Even if an industrial unit existed prior to the sanctuary’s notification, the declaration of the land as a sanctuary in 1998 would have extinguished all prior claims unless such claims had specifically been brought to the district collector’s notice, settled.

On May 30, Sun Pharma submitted an application to the Tamil Nadu State Environmental Impact Assessment Authority seeking permission to expand. The application was filed under a diluting amendment to the EIA Notification 2006 that the Union environment ministry had made earlier this year, citing COVID-19 as an excuse to let pharmaceutical companies set up new units or expand existing ones quickly, until September 2020. The amendment allows such companies to skip environmental impact assessment and public hearings.

Sun Pharma’s application states that it is located 0.72 km outside the sanctuary’s boundary, and 3.72 km from the boundary of the lake. This suggests the company may have been privy to the efforts by the forest department to redraw the boundaries of the sanctuary from 5 km to 3 km, thus placing Sun’s facility just outside the redefined limits.

For a sanctuary to be denotified, the proposal must be recommended by the State Board of Wildlife. The National Board of Wildlife then has to concur, after which the Government of Tamil Nadu will have to issue an order denotifying the sanctuary under the Wildlife Protection Act.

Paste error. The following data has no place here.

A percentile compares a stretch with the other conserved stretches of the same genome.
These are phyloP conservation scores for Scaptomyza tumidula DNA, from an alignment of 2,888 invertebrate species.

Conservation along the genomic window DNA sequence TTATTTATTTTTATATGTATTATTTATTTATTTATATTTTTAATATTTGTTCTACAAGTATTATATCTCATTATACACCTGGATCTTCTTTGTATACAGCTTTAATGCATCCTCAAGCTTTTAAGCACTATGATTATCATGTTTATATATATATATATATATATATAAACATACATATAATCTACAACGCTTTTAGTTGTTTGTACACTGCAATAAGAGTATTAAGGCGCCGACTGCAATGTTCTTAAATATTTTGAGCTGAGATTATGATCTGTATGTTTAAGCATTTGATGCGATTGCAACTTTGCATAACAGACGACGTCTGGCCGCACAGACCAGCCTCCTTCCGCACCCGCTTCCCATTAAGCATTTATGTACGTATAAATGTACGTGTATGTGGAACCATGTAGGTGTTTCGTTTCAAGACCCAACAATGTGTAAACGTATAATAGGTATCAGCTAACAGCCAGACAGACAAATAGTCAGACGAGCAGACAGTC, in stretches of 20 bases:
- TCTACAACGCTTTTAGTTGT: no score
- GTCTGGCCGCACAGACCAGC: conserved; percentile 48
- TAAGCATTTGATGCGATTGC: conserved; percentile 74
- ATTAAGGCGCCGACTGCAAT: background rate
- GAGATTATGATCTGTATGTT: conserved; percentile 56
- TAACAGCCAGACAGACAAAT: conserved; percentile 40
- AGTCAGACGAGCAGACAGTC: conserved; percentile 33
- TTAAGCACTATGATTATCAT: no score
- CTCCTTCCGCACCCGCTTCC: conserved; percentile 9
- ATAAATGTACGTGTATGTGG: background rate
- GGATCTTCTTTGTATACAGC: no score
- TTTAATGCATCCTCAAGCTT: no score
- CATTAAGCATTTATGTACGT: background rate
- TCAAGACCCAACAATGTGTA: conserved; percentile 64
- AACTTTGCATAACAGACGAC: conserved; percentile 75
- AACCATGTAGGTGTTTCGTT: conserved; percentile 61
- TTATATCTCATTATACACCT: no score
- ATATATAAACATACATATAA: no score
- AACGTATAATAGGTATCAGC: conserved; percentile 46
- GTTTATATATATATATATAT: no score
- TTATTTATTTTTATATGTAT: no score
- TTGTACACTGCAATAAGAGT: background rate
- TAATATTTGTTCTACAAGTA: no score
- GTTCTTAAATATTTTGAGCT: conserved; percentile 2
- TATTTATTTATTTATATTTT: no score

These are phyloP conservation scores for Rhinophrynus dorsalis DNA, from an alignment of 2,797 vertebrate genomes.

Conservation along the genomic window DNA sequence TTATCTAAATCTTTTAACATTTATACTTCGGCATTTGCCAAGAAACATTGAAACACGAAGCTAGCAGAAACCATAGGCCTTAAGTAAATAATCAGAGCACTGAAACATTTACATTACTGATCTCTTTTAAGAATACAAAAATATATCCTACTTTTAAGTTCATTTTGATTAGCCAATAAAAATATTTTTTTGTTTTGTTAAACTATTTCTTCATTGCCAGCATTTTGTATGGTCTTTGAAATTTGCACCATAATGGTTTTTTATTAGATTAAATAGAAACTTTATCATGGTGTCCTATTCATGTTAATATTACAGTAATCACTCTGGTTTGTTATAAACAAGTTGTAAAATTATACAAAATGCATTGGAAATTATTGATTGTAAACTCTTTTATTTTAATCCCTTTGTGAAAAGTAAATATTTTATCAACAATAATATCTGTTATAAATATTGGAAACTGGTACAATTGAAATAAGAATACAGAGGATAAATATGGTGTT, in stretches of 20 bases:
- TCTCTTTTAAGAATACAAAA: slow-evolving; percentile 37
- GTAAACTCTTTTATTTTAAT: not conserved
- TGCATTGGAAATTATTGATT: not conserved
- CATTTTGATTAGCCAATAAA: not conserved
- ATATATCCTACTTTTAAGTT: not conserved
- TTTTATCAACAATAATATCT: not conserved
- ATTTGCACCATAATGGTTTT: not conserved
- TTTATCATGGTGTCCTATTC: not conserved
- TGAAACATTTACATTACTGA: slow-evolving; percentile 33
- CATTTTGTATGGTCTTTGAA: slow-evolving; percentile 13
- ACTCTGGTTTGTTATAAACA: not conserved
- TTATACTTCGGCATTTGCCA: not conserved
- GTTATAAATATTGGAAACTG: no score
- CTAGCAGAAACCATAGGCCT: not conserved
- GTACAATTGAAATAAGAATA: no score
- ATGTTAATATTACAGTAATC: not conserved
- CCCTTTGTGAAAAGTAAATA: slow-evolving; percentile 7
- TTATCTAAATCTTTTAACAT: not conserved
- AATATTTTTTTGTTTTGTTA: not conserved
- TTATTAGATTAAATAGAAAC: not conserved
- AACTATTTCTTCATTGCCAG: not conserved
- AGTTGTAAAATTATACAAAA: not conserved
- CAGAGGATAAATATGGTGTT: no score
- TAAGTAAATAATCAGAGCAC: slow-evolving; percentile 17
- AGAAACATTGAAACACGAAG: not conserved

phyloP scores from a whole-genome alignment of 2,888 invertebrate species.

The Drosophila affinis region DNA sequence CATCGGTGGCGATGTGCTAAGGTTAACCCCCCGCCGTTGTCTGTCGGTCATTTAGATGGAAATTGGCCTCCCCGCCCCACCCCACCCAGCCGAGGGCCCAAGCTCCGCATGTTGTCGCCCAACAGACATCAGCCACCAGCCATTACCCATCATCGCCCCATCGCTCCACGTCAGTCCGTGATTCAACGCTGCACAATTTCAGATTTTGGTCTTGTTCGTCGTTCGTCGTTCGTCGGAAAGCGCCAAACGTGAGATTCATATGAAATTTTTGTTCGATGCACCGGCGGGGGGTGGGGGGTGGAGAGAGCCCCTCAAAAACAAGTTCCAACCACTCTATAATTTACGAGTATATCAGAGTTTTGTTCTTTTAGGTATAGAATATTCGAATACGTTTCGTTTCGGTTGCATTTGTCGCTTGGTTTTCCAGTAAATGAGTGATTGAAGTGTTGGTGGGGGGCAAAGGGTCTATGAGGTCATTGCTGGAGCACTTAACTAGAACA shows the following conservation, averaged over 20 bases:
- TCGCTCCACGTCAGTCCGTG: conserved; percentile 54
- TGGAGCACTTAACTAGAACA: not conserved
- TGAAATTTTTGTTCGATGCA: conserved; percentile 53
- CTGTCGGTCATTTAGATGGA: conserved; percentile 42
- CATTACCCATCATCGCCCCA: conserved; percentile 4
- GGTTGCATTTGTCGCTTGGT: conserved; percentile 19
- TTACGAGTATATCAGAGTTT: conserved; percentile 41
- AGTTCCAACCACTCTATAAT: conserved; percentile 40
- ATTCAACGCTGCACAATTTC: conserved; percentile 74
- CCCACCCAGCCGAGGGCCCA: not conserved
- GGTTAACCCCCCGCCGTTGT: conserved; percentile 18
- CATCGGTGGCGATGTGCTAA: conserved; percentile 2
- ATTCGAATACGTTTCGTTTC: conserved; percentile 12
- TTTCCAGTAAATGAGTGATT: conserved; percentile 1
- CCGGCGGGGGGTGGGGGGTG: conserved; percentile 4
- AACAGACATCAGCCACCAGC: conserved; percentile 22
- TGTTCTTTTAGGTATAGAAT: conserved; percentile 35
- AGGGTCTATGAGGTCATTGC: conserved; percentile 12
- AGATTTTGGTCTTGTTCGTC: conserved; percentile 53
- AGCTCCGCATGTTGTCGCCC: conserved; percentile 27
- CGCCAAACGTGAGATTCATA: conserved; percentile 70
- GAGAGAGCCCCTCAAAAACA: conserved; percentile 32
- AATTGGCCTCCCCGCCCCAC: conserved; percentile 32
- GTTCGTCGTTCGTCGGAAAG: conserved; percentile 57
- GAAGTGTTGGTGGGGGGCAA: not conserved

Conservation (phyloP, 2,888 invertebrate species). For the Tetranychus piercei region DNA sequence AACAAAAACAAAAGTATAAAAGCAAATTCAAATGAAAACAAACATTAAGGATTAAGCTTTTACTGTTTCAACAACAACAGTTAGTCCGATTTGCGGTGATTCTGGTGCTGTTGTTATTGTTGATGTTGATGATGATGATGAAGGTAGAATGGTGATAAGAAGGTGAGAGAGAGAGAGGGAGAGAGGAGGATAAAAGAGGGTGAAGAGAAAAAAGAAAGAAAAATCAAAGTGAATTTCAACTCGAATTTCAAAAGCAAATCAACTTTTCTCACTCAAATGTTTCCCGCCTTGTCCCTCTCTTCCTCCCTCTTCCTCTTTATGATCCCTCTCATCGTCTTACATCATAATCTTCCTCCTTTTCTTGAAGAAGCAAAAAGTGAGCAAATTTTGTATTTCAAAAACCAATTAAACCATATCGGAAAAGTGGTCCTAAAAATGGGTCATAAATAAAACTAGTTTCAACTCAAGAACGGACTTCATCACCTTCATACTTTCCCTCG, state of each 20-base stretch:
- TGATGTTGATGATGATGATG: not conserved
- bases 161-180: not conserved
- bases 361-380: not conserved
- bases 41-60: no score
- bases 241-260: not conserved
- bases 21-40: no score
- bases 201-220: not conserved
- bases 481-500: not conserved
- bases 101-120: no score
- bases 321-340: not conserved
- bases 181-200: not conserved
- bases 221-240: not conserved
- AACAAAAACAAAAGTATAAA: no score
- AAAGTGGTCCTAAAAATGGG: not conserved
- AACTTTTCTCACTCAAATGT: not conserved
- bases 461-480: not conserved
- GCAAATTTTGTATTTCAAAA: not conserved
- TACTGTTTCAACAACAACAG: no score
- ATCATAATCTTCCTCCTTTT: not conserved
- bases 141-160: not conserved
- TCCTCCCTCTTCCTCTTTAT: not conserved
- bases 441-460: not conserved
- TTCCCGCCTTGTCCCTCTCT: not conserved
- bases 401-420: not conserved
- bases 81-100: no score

As things stand, Vedanthangal sanctuary limits extend to 5 km from the tank boundary. Sun Pharma’s existing operations and the proposed expansion fall squarely within the sanctuary.

What about the birds?

Citing commercial pressures to reduce the park’s boundary is untenable considering only 4.71% of India’s landmass is under some sort of protection. The remainder is available for development and commercial purposes.

The large-canopy trees inside Vedanthangal tank make for ideal roosting and nesting sites for birds that visit the region during the post-monsoon season, from October to February. The surrounding areas, including wetlands such as lakes, tanks and paddy fields, serve as foraging grounds. A healthy agricultural landscape is well-suited to the conservation objectives of the sanctuary.

In the present case, the motivation is to promote industrialisation, urbanisation and commercialisation in the area proposed to be denotified. This will bring down the areas under agriculture, degrade water bodies by increasing impenetrable land cover in their catchment areas and desiccate the landscape. In its application for environmental clearance, Sun Pharma has declared that it will require a top-up of 176,000 litres of water each day.

A well-managed sanctuary will be a boon not merely for wildlife but also to local communities, whose members will enjoy the benefits of greater water availability, a healthier living environment and the economic benefits of tourism.

Nityanand Jayaraman is a Chennai-based writer and social activist.